Not to be confused with the comic story Ham.
Ham Gravy, also known as Harold Hamgravy or Three Gun Gravy (in the West), is a Thimble Theatre character created by E. C. Segar. Ham debuted in the first Thimble Theatre strip, dated December 19, 1919.
Ham Gravy was the childhood sweetheart and original fiancee of the better-known Olive Oyl, but was often attracted to other women, if they were sufficiently wealthy. Ham was depicted as a "bum" or slacker who preferred getting rich quick rather than earning money honestly, thus continually rendering him broke (often to the dismay of Olive, who recurrently lamented his "cheapness"). Due to his lethargy and oft-shameless gold digging, Ham mantained volatile dynamics with fellow 1920s protagonists Olive and her brother Castor Oyl; the comically dysfunctional nature of his romantic relationship with Olive served as the focal point of the strip's earliest years, while his relationship with the more ambitious yet similarly short-sighted Castor alternated between adversarial and a close friendship. Ham was also infamous for the abnormal size of his nose, which frequently acted as a target for other characters' mockery.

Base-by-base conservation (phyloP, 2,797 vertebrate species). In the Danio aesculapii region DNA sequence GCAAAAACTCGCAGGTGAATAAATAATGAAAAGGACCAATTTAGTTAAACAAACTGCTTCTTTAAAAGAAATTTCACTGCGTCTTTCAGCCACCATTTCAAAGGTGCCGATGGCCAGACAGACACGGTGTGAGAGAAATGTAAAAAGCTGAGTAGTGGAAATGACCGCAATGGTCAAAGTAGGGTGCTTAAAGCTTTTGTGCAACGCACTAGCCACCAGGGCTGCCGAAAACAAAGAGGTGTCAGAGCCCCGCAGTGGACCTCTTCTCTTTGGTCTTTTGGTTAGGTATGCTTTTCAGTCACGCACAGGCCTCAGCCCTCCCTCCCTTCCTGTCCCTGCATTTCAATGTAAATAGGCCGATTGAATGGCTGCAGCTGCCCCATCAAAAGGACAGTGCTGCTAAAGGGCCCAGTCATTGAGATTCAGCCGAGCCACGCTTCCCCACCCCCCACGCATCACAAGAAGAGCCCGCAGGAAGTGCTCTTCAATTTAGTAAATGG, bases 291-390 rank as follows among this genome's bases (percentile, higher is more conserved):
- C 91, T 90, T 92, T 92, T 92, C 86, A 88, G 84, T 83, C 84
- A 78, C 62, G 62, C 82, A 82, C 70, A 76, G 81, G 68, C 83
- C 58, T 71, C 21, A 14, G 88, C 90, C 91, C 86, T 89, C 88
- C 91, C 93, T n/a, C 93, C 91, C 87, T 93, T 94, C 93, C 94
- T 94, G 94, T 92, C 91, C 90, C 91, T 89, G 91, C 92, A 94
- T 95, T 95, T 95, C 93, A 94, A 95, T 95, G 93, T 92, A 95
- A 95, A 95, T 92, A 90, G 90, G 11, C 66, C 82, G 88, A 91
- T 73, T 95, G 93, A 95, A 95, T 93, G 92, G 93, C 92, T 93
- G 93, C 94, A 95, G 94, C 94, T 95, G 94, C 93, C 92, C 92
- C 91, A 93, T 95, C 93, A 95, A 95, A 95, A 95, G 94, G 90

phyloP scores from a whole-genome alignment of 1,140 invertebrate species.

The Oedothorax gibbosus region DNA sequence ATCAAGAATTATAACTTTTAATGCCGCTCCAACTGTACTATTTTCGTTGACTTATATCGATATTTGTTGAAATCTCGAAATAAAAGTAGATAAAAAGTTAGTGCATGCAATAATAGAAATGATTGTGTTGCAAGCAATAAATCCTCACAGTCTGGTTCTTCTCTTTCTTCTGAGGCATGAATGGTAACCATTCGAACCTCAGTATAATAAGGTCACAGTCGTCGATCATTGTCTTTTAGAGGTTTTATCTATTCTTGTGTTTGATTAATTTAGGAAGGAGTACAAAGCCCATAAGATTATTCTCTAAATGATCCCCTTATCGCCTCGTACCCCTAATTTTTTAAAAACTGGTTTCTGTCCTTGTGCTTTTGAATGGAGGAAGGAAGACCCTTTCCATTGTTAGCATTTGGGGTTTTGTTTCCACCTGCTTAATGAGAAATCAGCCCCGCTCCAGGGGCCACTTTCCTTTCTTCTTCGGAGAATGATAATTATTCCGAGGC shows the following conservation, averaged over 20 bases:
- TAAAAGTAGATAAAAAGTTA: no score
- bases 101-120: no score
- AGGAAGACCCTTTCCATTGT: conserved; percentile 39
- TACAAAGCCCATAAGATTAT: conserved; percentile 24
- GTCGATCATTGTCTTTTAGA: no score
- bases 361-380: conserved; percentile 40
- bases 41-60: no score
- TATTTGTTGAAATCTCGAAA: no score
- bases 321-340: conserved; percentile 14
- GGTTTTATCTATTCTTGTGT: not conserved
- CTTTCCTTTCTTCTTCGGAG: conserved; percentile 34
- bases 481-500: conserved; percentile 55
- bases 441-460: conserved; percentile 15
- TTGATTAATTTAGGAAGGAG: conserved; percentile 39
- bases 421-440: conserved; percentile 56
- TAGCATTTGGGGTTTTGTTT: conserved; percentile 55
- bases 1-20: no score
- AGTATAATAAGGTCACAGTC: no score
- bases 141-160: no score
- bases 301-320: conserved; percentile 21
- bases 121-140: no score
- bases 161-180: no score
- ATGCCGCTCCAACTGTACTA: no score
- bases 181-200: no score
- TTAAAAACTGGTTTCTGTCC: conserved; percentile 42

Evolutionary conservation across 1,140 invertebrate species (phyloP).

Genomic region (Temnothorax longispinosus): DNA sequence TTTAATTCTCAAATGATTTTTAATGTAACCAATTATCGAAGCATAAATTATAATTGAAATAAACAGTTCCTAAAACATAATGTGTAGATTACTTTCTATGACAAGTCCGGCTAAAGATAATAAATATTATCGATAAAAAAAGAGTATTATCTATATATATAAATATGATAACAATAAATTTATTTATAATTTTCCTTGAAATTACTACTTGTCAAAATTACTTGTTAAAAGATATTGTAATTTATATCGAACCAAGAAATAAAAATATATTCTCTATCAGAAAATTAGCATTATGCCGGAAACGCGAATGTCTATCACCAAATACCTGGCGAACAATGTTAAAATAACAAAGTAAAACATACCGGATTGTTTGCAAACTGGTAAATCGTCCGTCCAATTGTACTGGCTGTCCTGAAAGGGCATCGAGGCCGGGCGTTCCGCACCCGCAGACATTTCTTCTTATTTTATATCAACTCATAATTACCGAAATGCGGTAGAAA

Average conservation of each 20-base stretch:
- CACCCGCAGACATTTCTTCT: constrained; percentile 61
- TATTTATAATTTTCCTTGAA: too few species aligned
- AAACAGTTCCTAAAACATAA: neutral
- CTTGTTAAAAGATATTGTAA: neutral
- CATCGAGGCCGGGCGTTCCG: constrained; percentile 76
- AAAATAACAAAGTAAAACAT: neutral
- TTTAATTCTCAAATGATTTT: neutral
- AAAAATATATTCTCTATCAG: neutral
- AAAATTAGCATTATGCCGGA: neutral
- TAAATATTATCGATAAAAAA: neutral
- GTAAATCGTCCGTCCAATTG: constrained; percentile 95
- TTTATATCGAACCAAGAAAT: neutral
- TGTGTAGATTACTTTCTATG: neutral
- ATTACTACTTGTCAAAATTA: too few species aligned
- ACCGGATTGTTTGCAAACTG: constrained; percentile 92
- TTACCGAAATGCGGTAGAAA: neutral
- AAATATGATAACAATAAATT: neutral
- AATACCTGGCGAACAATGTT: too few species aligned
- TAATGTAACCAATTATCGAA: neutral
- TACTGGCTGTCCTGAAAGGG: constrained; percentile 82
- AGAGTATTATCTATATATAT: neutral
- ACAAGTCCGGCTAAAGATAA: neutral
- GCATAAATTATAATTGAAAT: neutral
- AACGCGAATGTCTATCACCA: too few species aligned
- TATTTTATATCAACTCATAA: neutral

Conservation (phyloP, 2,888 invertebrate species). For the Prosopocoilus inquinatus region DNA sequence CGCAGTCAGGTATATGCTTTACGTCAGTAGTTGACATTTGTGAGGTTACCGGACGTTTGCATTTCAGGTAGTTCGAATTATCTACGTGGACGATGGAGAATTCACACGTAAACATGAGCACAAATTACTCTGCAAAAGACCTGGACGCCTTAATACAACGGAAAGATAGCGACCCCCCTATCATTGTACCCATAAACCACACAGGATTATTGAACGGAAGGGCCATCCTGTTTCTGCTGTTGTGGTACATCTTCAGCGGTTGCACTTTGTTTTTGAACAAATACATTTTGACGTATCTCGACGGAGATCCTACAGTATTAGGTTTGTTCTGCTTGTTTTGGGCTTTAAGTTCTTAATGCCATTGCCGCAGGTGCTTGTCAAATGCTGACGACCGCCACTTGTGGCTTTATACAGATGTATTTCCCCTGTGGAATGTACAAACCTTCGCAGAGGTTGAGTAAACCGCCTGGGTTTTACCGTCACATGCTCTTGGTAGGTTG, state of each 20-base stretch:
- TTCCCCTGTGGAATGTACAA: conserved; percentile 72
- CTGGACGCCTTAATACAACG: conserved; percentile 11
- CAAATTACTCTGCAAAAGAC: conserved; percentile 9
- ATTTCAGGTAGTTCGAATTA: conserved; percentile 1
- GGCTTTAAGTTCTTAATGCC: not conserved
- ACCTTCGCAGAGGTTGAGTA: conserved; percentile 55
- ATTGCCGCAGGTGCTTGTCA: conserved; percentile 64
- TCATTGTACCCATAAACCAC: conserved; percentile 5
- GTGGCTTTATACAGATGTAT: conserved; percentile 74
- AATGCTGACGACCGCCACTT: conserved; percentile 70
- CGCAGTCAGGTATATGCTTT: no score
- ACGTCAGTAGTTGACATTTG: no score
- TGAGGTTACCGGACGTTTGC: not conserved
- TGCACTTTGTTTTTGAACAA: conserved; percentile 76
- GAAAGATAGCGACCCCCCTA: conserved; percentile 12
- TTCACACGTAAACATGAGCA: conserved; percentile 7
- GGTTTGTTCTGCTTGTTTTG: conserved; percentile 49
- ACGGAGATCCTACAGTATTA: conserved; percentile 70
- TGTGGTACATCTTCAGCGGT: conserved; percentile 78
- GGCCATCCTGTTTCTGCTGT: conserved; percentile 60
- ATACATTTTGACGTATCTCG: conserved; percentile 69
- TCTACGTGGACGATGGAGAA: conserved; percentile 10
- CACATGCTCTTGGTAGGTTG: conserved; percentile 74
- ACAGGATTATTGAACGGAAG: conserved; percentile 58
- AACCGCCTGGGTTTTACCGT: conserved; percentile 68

Role in Thimble Theatre
The initial protagonist of Thimble Theatre alongside Olive Oyl, Ham (as "Harold Hamgravy") was characterized in the earliest strips as a nondescript "actor" whose character traits, identity and age would shift (to varyingly drastic degrees) depending on the theatrical idioms a given day's strip was lampooning. As Segar gradually removed the theatrical satire (and its accompanying iconography, such as the "cast list" initially listing the "roles" Ham and Olive performed within a given strip) from Thimble Theatre early in 1920, however, Ham increasingly coalesced into a defined identity and role as Olive's lethargic, long-suffering boyfriend. The strip, in the ensuing years, would settle into a minimalistic gag-a-day format focusing on the daily lives and foibles of Ham and Olive (with the size of Ham's nose and the abysmal quality of Olive's baking and singing among the most frequent themes), with Castor a minor supporting player. However, as the strip evolved into a more serialized format circa 1923, Ham was increasingly supplanted by Castor, owing to Segar's redevelopment of Castor into an ambitious-yet-bumbling everyman. While increasingly relegated to the role of Castor's sidekick by the mid-1920s, Ham nonetheless retained a focal role in several storylines during this period (such as the 1925 Nasalia arc and the sequence introducing Cylinda Oyl in 1926).